The purpose of the study was to investigate the amount of NSAID use in Division III collegiate athletes. Out of 101 participating athletes, 98 reported taking NSAIDs. According to Davis1 50% of athletes take NSAIDs throughout the duration of their collegiate career in and out of season.1 Tricker et al.,4 found that 47.1% of athletes agreed with the statement, “if injured, I would take painkilling drugs so that I could continue to play”. In a time where winning is everything in sports, NSAID use is an important issue. NSAIDs are the most abused drug, and because it is not a banned substance by the National Collegiate Athletic Association (NCAA) there is no regulation on how much an athlete can take.2 NSAIDs are not regulated because they have a low risk of addiction, however NSAIDs are responsible for the most hospitalizations of any drug.2,3 Irresponsible prolonged NSAID use may result in complications including kidney, gastrointestinal, cardiovascular, and orthopaedic impairments.3 6 athletes reported gastrointestinal complications, 3 had peptic ulcers and 3 had gastroesophageal reflux disease (GERD). However, since 76% of participants were unaware of NSAID side effects, gastrointestinal complications may not have been registered as an NSAID side effects in the participants minds.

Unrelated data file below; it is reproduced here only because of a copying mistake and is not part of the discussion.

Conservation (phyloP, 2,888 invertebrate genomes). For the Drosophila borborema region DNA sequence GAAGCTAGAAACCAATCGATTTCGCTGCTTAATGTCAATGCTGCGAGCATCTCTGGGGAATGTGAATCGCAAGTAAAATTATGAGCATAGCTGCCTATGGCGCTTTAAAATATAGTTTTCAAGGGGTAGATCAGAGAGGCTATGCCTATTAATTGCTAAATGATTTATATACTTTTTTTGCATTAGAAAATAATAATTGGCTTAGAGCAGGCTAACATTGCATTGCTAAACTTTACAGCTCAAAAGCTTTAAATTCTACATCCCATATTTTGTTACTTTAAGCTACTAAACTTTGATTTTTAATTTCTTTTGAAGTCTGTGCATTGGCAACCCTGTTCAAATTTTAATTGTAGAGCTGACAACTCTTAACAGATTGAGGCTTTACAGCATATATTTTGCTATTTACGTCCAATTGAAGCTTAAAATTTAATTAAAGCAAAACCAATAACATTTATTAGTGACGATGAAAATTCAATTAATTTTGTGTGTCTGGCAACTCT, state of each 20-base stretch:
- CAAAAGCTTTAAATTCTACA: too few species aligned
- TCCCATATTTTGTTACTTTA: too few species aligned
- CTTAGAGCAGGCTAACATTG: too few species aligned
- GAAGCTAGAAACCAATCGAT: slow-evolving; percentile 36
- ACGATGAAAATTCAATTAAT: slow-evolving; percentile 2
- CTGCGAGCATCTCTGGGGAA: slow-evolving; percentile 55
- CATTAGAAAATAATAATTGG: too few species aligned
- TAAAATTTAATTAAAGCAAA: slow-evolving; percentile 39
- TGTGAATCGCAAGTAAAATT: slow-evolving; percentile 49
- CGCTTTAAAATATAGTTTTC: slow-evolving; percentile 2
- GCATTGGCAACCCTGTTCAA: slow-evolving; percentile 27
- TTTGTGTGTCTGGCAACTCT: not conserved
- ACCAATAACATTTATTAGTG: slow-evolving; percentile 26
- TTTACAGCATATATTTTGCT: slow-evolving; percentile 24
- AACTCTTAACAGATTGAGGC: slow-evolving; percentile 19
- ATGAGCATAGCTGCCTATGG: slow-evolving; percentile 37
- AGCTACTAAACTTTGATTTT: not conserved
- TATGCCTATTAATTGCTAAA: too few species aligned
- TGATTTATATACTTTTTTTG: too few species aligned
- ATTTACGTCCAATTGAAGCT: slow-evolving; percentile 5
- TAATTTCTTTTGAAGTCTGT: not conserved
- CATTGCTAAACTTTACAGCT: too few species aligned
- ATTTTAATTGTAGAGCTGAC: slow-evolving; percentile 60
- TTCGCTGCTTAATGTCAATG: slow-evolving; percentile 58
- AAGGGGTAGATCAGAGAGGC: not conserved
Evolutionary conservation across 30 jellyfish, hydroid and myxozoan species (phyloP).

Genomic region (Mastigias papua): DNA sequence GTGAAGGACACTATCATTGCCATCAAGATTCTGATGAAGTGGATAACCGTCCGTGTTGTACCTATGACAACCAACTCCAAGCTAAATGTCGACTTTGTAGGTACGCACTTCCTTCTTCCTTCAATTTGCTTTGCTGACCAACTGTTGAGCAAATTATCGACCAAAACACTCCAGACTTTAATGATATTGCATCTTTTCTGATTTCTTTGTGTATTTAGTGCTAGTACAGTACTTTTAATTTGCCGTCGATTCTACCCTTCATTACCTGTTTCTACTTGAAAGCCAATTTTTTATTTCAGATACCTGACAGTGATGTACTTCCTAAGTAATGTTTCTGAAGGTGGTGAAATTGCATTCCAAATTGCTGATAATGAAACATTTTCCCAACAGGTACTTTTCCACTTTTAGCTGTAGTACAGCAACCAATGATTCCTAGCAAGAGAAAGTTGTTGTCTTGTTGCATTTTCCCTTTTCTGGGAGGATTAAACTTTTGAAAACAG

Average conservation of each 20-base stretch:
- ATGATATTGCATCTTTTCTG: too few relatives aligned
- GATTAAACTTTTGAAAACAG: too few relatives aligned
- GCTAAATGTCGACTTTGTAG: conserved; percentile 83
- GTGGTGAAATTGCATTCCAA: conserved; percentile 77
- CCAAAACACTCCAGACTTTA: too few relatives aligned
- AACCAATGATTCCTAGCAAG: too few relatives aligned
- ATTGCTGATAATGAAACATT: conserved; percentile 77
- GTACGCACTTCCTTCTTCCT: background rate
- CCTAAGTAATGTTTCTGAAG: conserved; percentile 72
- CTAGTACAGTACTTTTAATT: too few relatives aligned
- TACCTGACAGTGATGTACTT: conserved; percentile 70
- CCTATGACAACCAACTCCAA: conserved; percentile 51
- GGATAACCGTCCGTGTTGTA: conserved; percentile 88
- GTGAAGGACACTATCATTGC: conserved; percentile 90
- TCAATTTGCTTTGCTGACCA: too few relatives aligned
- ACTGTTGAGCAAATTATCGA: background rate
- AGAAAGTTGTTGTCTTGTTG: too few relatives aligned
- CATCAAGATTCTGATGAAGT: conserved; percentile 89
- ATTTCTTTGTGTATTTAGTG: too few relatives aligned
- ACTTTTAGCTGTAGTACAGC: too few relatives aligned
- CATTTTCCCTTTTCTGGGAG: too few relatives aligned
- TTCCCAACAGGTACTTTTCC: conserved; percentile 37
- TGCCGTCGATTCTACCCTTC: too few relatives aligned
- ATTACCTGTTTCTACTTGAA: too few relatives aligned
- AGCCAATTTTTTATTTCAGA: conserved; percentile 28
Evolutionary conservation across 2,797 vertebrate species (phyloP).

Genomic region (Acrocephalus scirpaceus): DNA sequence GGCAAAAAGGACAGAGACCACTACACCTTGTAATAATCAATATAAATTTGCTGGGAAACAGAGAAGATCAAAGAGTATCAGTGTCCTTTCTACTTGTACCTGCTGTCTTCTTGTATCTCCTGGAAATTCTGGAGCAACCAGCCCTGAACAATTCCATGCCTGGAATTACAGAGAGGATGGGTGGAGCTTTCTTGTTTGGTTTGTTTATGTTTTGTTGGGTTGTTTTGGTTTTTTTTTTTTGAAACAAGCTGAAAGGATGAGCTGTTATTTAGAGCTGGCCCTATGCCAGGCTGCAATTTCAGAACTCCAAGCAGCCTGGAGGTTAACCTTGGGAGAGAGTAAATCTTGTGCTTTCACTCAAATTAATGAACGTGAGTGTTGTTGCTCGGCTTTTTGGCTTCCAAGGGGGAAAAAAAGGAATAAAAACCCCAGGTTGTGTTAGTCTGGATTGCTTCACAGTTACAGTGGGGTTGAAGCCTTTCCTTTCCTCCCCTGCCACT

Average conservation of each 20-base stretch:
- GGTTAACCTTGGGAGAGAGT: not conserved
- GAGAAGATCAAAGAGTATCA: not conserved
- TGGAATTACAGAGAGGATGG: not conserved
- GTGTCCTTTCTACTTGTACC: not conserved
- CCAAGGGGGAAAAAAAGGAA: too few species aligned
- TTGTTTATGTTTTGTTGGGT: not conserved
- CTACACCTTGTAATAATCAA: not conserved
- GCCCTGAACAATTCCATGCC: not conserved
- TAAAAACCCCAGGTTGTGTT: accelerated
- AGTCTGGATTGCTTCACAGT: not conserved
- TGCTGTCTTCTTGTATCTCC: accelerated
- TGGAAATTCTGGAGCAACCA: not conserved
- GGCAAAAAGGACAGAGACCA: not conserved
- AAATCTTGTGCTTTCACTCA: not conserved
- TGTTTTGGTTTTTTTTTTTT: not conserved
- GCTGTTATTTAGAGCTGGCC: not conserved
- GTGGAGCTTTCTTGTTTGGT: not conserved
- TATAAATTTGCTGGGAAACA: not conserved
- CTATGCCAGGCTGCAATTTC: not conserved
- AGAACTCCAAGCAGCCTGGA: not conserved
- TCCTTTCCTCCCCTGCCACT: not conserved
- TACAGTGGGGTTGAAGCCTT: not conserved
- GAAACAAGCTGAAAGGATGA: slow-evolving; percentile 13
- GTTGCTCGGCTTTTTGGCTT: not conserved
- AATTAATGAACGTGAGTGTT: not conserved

NSAID use without prescription